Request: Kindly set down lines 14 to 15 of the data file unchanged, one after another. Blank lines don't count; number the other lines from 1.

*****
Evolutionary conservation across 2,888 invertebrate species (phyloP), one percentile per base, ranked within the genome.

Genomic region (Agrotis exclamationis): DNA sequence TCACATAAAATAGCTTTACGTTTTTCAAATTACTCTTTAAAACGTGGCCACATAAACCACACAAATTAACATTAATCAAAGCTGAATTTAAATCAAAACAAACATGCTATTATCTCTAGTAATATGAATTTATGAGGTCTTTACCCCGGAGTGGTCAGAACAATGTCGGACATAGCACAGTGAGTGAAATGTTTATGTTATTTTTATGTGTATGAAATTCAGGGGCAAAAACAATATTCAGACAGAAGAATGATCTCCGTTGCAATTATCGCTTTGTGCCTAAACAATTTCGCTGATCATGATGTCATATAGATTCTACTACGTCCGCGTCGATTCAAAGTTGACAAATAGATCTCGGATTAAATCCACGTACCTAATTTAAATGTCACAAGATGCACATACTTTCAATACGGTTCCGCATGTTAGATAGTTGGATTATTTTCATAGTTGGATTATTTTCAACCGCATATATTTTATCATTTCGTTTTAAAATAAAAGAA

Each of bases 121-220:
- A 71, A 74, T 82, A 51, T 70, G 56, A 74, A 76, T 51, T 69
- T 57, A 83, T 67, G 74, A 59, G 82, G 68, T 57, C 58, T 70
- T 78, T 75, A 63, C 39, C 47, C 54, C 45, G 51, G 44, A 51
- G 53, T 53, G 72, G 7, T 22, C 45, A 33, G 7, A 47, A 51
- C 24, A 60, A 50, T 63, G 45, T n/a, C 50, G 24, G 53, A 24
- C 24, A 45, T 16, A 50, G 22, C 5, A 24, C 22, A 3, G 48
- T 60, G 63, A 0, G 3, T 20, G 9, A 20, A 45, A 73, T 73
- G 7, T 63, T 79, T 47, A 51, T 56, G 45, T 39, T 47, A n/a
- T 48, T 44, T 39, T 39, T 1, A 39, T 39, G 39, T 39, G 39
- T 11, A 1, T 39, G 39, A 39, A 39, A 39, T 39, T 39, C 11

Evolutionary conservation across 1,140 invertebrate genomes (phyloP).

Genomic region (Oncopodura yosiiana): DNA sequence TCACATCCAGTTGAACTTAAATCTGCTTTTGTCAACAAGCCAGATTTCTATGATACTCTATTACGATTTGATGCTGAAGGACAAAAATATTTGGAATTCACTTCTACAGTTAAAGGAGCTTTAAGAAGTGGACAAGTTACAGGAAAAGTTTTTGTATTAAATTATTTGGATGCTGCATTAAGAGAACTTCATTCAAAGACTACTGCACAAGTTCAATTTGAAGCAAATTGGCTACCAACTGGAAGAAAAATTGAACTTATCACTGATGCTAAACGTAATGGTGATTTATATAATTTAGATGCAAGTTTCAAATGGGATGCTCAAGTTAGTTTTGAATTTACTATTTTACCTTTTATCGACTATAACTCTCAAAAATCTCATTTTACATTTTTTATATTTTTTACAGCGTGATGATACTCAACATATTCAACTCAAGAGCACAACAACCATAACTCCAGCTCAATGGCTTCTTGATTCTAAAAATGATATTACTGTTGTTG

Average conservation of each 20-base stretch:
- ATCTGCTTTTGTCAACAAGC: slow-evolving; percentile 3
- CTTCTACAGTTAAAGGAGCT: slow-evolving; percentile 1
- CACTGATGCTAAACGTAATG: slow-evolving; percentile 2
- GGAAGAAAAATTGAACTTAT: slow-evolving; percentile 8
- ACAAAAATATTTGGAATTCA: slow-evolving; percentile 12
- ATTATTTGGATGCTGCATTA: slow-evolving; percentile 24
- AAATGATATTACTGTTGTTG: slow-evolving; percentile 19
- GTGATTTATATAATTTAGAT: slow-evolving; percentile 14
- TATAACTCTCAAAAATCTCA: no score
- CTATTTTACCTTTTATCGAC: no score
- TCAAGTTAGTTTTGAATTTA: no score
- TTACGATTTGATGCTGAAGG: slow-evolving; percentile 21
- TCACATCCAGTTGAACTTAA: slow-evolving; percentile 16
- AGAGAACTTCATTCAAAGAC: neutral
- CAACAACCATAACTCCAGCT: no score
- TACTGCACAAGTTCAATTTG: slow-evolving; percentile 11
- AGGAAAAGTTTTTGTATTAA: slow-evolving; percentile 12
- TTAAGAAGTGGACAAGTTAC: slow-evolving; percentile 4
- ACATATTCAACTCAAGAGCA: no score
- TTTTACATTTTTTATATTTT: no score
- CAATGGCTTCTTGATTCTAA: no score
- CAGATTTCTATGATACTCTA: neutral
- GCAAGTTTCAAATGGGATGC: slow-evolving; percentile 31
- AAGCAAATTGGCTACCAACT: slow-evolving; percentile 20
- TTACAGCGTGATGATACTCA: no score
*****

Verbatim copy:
Evolutionary conservation across 1,140 invertebrate genomes (phyloP).

Genomic region (Oncopodura yosiiana): DNA sequence TCACATCCAGTTGAACTTAAATCTGCTTTTGTCAACAAGCCAGATTTCTATGATACTCTATTACGATTTGATGCTGAAGGACAAAAATATTTGGAATTCACTTCTACAGTTAAAGGAGCTTTAAGAAGTGGACAAGTTACAGGAAAAGTTTTTGTATTAAATTATTTGGATGCTGCATTAAGAGAACTTCATTCAAAGACTACTGCACAAGTTCAATTTGAAGCAAATTGGCTACCAACTGGAAGAAAAATTGAACTTATCACTGATGCTAAACGTAATGGTGATTTATATAATTTAGATGCAAGTTTCAAATGGGATGCTCAAGTTAGTTTTGAATTTACTATTTTACCTTTTATCGACTATAACTCTCAAAAATCTCATTTTACATTTTTTATATTTTTTACAGCGTGATGATACTCAACATATTCAACTCAAGAGCACAACAACCATAACTCCAGCTCAATGGCTTCTTGATTCTAAAAATGATATTACTGTTGTTG